Having identified the nitrile-containing oximes 13–15 as the most effective benzoylating reagents for a simple alcohol, we next turned our attention to the selective acylation of carbohydrate diols. Typically, good acylation selectivity is observed for diols when one hydroxyl group has a cis-disposed vicinal oxygen, which is believed to result from the presence of an intramolecular hydrogen bond that enhances the reactivity of the hydroxyl group. Using the optimum protocol identified from Table 2, the benzoylation of galactoside 22 was studied (Table 3). Consistent with literature yields36 treatment of galactoside 22 with BBTZ provided a quantitative yield of the 3-benzoate 23 (entry 1). Among the three nitrile-based reagents, the best yield of 23 was obtained for the Oxyma-derived reagent 13 (90%, entry 2), which could be improved to a quantitative yield by using 1.4 equivalents of the reagent. We next explored acylation of the glucoside 24. BBTZ afforded 25 in an 87% yield (entry 5). The three nitrile-containing oximes 13–15 gave marginally lower yields, with the best result obtained for the Oxyma-derived reagent (83%, entry 6). Increasing the amount of the Oxyma-derived reagent to 1.4 equivalents provided 25 in an 89% yield, commensurate with that obtained using 1.1 equivalents of BBTZ. We therefore conclude that the nitrile-based reagents are effective for selective acylation of diols, with the Oxyma-derived reagent 13 the most promising. Although these reagents are slightly less effective than BBTZ, use of 1.4 equiv. of 13 provides similar yields to that obtained using 1.1 equiv. BBTZ.
Table 3 Comparison of benzoylation of galactoside 22 (to the 3-benzoate 23) and glucoside 24 (to the 2-benzoate 25) by BBTZ and benzoyl oximes 13–15

image file: c5ob02092a-u15.tif

Entry Substrate Reagent Yielda (%)
a Reactions were performed using 1.1 equivalent of reagent, 1.2 equiv. dry Et3N in dry CH2Cl2, 0 °C to rt overnight. b Yield for reaction performed using 1.4 equiv. of benzoyl-Oxyma.
1 22 BBTZ 100
2 22 Benzoyl-Oxyma (13) 90 (100)b
3 22 14 90 (100)b
4 22 15 72 (90)b
5 24 BBTZ (1) 87
6 24 Benzoyl-Oxyma (13) 83 (89)b
7 24 14 75 (93)b
8 24 15 80 (93)b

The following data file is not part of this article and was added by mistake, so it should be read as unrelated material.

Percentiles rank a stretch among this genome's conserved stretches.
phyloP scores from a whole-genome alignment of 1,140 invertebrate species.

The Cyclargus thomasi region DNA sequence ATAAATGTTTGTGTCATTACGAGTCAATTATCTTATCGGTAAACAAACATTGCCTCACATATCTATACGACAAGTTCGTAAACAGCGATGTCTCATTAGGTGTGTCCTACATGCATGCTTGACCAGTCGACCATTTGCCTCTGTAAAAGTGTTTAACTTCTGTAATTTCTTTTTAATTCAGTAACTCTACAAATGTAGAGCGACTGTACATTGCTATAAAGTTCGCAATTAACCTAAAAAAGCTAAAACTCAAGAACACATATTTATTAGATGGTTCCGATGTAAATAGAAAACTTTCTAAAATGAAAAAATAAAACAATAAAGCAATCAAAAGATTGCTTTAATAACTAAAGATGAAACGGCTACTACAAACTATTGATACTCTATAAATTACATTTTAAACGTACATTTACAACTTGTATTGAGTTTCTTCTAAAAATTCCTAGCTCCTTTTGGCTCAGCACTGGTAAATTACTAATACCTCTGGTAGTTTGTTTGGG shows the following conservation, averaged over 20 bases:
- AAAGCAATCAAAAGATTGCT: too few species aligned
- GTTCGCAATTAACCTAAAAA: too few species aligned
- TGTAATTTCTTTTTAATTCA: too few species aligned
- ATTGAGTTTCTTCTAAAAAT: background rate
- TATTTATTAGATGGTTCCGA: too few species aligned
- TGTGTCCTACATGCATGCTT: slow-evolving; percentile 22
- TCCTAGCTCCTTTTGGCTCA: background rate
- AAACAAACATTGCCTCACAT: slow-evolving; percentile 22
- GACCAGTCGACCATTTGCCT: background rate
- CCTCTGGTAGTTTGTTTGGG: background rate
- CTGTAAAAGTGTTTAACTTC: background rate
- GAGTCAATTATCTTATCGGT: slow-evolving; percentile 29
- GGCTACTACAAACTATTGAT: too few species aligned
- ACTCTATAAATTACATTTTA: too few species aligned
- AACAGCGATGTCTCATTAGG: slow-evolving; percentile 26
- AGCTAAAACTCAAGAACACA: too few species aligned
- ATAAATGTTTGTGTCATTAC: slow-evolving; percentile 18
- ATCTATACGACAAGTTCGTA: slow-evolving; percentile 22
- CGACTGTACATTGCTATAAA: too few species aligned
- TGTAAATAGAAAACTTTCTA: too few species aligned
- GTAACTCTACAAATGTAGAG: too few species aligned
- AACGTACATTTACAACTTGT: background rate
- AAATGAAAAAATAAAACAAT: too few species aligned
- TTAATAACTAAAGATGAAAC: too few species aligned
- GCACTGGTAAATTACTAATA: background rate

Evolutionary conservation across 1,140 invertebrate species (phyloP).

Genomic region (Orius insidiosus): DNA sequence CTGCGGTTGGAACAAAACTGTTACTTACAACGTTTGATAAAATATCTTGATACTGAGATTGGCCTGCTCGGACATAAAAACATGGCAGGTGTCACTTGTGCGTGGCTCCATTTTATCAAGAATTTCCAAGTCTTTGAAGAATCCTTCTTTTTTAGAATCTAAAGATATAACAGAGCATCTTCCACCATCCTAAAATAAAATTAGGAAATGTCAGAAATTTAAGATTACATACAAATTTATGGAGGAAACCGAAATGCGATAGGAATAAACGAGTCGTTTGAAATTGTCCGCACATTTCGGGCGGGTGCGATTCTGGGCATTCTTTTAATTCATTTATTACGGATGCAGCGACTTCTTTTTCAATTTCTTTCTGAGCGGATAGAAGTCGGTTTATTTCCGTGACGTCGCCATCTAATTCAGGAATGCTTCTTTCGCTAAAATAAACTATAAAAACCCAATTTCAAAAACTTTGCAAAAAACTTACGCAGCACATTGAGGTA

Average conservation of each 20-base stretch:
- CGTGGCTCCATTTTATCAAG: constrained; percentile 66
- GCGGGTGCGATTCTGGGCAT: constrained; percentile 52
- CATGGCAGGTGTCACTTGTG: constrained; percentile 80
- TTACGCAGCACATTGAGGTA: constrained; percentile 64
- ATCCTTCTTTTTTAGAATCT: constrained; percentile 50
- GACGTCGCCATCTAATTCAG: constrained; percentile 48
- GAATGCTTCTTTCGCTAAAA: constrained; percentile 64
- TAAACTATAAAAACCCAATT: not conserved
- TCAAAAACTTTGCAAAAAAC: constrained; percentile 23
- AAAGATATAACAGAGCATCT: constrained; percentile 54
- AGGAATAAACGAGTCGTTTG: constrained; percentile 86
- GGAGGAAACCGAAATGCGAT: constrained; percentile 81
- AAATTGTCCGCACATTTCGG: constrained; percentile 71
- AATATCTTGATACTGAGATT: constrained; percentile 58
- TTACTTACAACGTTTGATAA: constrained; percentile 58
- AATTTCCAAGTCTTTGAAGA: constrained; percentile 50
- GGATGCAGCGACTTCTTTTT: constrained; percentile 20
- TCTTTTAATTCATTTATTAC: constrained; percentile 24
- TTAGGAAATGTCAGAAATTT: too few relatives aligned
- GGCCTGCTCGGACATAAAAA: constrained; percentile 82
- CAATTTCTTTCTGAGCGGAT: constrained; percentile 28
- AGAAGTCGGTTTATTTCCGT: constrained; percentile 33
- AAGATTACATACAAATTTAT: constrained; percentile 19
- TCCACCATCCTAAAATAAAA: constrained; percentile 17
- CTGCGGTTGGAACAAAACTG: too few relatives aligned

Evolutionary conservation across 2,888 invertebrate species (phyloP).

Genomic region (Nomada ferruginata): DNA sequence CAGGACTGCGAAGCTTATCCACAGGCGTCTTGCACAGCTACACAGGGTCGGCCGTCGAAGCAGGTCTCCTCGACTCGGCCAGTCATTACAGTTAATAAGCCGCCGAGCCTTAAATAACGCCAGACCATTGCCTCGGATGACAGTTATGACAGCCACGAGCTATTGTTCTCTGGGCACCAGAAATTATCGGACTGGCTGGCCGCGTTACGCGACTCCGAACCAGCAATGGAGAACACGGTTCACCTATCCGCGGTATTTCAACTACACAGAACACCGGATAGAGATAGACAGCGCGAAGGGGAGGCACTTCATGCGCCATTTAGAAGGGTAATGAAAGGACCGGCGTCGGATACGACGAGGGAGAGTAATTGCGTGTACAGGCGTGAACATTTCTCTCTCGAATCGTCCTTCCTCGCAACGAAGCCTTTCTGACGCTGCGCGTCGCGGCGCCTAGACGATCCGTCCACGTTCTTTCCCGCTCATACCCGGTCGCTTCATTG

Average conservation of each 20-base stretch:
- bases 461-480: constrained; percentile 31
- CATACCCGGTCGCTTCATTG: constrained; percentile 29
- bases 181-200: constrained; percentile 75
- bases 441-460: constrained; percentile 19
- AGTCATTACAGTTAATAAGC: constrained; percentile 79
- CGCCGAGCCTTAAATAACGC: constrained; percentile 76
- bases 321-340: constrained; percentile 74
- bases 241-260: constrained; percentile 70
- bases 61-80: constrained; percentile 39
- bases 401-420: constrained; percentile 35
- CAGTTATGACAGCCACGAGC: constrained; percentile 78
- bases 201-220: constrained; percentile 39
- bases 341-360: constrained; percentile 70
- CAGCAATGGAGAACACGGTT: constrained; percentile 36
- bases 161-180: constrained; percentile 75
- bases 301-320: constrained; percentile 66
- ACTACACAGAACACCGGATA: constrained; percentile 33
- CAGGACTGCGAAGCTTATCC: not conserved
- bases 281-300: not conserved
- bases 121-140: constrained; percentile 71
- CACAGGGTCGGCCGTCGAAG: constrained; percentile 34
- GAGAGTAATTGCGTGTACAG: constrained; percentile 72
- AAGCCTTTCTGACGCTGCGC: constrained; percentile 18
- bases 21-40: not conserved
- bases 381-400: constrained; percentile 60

In view of the importance of selective hydroxyl functionalization in carbohydrate chemistry, we explored several additional examples using benzoyl-Oxyma (13) (Table 4). Selectivity for a primary versus a secondary alcohol was demonstrated through the benzoylation of the 4,6-diol 26 to afford the 6-benzoate 27 in 86% yield (entry 1), the 2,6-diol 28 to afford the 6-benzoate 29 in 50% yield (entry 2), and the 2,4,6-triol 30 to afford the 6-benzoate 31 in 93% yield (entry 3), in each case using 1.4 equiv. of 13. Two additional transformations are noteworthy. Treatment of 2,4,6-triol 30 with 2.8 equivalents of 13 afforded 2,6-dibenzoate 31 in 41%, with the greater reactivity of the 2-position relative to the 4-position a result of the cis-relationship with the anomeric oxygen. Finally, treatment of tetraol 33 with 2.2 equiv. of 13 directly provided the 3,6-dibenzoate 34 in 55% yield.

Table 4 Selective benzoylation of carbohydrate alcohols using benzoyl–Oxyma (13)
Entry Substrate Product Equivalents of benzoyl–Oxyma Yielda (%)
a Reactions were performed using the indicated equivalent of reagent, 1.2-fold of dry Et3N in dry CH2Cl2, 0 °C to rt overnight.
1 image file: c5ob02092a-u16.tif image file: c5ob02092a-u17.tif 1.4 86
2 image file: c5ob02092a-u18.tif image file: c5ob02092a-u19.tif 1.4 50
3 image file: c5ob02092a-u20.tif image file: c5ob02092a-u21.tif 1.4 93
4 image file: c5ob02092a-u22.tif image file: c5ob02092a-u23.tif 2.8 41
5 image file: c5ob02092a-u24.tif image file: c5ob02092a-u25.tif 2.2 55


Conclusions

The classification of HOBt and related reagents as Class I explosives has provided an impetus for the development of new reagents that allow similar transformations with a lower risk of explosion. Oxime-based reagents, particularly those based on Oxyma, have emerged as effective alternatives for HOBt and have formed the basis of the development of COMU as a replacement for HBTU and HDMB. In this work we have explored a range of oxime-based alternatives to the selective acylating reagent BBTZ, leading to the identification of the nitrile-based benzoates 13–15 as the most promising representatives. In particular, benzoyl–Oxyma (13) can be considered a viable alternative to BBTZ, featuring a facile preparation, yields that approach those of BBTZ in various model reactions and a broad utility in the selective benzoylation of various carbohydrates.

Experimental

General

Proton nuclear magnetic resonance spectra (1H NMR) and proton decoupled carbon nuclear magnetic resonance spectra (13C NMR) were obtained in deuterated chloroform, methanol-d4 (CD3OD) and DMSO-d6 with residual protonated solvent as internal standard. Abbreviations for multiplicity are s, singlet; d, doublet; t, triplet; q, quartet; p, pentet. Flash chromatography was carried out on silica gel 60 according to the procedure of Still et al.37 IR spectra were obtained as thin films or solids on a Fourier-transform attenuated total reflectance infrared spectrophotometer equipped with a diamond-coated zinc selenide sample accessory. Analytical thin layer chromatography (t.l.c.) was conducted on aluminium-backed 2 mm thick silica gel 60 GF254 and chromatograms were visualized with ceric ammonium molybdate (Hanessian's stain) or orcinol/FeCl3 (Bial's reagent). High resolution mass spectra (HRMS) were obtained by ionizing samples using electro-spray ionization (ESI) and a time-of-flight mass analyzer. Dry DMF was obtained by drying over 4 Å molecular sieves. Hexanes refers to petroleum ether, boiling range 40–60 °C. CH2Cl2 and THF were dried over alumina according to the method of Pangborn et al.38 Oxyma (ethyl 2-hydroximino-2-cyanoacetate, 6) was purchased from Sigma-Aldrich. The synthesis of various oximes and oxime benzoates has been reported previously: 8,259,2610,2711,2812,2915,26 and 16.30